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Syria’s uneasy peace: Where does it come from?

Strand Building, Strand Campus, London

07Marmahmoud-sulaiman-Syria-unsplash

The conflict in Syria, which ongoing since 2011, has been one of the world’s most devastating. Yet, little is known about how Syrian society lives and strives to overcome the ordeal. This talk offers an insight into society that has experienced the conflict first-hand, and is based on research in Syria in 2018 – early 2020. It argues that an “uneasy peace” that stays strained, but nevertheless holds, is emerging and likely to prevent the war from recurring. This is not a textbook ‘liberal peace,’ but the one which emerges out of the conflict milieu. The road to peace is not easy, and multiple obstacles lie in the way, but they rather affect the quality of peace than its outcome. It is argued that the war origins and pre-war contestations only partially explain the present, whereas new forces and attitudes have emerged in the country that drive towards peace, giving Syria a chance.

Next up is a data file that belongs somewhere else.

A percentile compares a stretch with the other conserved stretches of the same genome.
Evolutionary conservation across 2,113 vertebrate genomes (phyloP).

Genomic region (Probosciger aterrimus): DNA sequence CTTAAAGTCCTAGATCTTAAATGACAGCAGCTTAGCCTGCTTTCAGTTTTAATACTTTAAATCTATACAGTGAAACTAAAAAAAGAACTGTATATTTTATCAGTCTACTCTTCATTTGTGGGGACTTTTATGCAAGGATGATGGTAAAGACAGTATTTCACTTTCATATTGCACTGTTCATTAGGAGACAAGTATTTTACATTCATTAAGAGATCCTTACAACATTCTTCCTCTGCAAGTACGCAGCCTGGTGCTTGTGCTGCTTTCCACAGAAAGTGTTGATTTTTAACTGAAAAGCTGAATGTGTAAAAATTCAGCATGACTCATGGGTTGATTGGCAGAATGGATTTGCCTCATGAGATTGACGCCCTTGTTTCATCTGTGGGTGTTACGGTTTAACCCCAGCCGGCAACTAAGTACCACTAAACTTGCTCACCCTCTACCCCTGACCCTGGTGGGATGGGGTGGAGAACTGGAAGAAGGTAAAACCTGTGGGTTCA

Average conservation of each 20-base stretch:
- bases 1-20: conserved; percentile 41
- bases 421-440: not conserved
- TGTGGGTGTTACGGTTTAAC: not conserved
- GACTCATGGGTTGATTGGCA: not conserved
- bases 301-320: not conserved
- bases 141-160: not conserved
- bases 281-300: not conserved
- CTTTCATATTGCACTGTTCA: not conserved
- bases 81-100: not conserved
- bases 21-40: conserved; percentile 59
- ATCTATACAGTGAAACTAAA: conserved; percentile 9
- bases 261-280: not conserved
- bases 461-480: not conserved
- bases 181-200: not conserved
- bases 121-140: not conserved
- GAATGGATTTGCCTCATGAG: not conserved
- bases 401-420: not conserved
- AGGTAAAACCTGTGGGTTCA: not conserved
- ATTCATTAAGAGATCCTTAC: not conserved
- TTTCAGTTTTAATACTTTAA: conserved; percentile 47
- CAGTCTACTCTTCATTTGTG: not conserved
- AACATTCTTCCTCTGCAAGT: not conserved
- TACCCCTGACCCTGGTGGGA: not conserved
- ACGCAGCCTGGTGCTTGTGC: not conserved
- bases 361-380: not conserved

SPEAKER

Dr Anna Matveeva is a Senior Visiting Research Fellow at King’s College London, Russia Institute. She published extensively on the issues of peace and conflict, including ‘Syria’s Uneasy Peace: Where does it come from?’ (Conflict Resolution Quarterly, 2021) and Through Times of Trouble: Conflict in Southeastern Ukraine Explained from Within (Lexington Books, 2018). Dr. Matveeva worked for the United Nations and other international organisations in different parts of the world affected by violent conflict.

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Visiting Senior Research Fellow


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